February 5, 2006
So Much For Planning
Today's NY Times has a story on the ad hoc rebuilding of New Orleans:
Every day the line snakes down a spartan corridor on the eighth floor of City Hall here, as hundreds of people clutch a piece of paper inscribed with a fateful percentage that could force them to abandon their home.
The number is always over 50, and it means a house was so damaged in the flooding after Hurricane Katrina — more than half-ruined — that it faces demolition, unless the owner can come up with tens of thousands of dollars to raise it several feet above the ground and any future floodwaters.
But there is a way out, and that is why so many people stand in line every day, collectively transforming this battered city. "What you need to do is talk to a building inspector and get that lowered below 50 percent," a city worker calls out to the crowd. And at the end of the line, in a large open room down the hall, that is exactly what happens, nearly 90 percent of the time, New Orleans officials say.
By agreeing so often to these appeals — more than 6,000 over the last few months — city officials are in essence allowing random redevelopment to occur throughout the city, undermining a plan by Mayor C. Ray Nagin's rebuilding commission to hold off on building permits in damaged areas for several months until more careful planning can take place. That plan, greeted by widespread opposition, including from the mayor himself, is now essentially dead.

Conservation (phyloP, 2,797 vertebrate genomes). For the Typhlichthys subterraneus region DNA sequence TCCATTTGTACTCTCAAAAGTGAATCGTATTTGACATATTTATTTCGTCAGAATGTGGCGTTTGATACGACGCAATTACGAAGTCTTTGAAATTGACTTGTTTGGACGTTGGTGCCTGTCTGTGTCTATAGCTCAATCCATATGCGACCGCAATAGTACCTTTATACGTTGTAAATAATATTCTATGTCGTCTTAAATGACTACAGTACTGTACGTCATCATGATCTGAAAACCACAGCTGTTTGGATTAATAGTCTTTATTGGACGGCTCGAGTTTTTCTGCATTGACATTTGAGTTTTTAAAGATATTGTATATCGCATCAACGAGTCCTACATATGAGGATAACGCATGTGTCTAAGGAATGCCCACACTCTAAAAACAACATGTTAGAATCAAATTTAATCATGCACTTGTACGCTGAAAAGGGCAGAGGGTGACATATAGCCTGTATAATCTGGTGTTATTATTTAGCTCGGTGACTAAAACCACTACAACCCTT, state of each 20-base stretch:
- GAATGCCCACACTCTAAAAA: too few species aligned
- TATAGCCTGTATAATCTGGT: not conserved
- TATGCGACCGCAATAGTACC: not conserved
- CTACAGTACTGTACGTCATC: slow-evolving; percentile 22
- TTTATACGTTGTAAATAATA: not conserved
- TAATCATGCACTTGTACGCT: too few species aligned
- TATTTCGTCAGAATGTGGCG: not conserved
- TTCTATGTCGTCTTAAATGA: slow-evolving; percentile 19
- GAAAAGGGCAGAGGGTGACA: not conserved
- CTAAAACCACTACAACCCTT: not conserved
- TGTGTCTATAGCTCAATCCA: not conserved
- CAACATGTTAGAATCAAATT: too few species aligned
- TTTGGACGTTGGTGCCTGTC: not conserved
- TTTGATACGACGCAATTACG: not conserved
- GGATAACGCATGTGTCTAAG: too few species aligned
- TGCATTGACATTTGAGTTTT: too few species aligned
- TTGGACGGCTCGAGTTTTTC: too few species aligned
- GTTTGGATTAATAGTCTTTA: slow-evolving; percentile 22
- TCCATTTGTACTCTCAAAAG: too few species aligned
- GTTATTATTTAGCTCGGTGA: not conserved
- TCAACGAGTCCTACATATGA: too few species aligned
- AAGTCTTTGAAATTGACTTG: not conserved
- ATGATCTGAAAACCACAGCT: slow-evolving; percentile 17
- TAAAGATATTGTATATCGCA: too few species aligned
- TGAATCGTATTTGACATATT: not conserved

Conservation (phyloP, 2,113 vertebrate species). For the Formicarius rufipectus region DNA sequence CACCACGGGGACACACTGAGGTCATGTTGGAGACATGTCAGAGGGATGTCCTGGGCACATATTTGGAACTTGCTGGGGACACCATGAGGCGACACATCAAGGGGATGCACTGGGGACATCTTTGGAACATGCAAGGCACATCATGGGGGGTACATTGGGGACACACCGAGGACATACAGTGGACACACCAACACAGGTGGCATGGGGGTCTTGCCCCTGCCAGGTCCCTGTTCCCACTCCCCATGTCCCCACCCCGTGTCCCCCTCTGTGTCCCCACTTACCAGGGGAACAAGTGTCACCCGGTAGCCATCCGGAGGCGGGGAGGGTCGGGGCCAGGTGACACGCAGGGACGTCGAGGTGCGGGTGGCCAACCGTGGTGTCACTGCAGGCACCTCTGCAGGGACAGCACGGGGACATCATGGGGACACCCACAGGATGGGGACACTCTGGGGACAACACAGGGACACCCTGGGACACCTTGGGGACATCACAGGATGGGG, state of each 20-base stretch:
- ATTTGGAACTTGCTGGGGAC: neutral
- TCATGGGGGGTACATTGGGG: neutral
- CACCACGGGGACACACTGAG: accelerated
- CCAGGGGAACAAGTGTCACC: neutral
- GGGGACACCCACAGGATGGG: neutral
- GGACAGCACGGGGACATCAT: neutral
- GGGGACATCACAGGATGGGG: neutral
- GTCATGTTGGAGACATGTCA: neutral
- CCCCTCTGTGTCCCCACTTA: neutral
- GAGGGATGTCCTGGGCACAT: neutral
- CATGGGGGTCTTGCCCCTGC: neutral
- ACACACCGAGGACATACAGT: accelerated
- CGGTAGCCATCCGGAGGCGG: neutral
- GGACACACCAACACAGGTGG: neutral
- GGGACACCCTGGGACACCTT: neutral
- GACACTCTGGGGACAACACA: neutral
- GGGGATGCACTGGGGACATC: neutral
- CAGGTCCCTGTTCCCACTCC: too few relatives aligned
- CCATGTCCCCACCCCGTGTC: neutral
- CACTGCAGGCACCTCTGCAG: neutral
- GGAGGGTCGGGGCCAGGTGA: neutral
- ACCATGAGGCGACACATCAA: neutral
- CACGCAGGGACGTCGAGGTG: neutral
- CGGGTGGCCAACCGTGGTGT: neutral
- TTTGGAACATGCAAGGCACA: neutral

House by house, in devastated neighborhoods across the city, homeowners are bringing back their new-minted building permits and rebuilding New Orleans. As many as 500 such permits are issued every day, said Greg Meffert, the city official in charge of the rebuilding process.
And there is no particular rhyme or reason to who gets a permit, or consideration of whether their neighborhoods can really support its previous residents. One city building inspector, Devra Goldstein, called the proceedings on the eighth floor "really fly-by-night, chaotic, Wild West, get-what-you-want."
The floor, she said, represents "a plan by default." . . .
But there may be a steep price to the city's largess in allowing so many people to move back into flood plains without having to elevate their homes. Past federal flood insurance directors say the practice violates the program, which established the 50-percent rule to guide safe building in flood-prone areas. Most communities have adopted it as a minimum standard, say officials of the Federal Emergency Management Agency, which runs the flood program.
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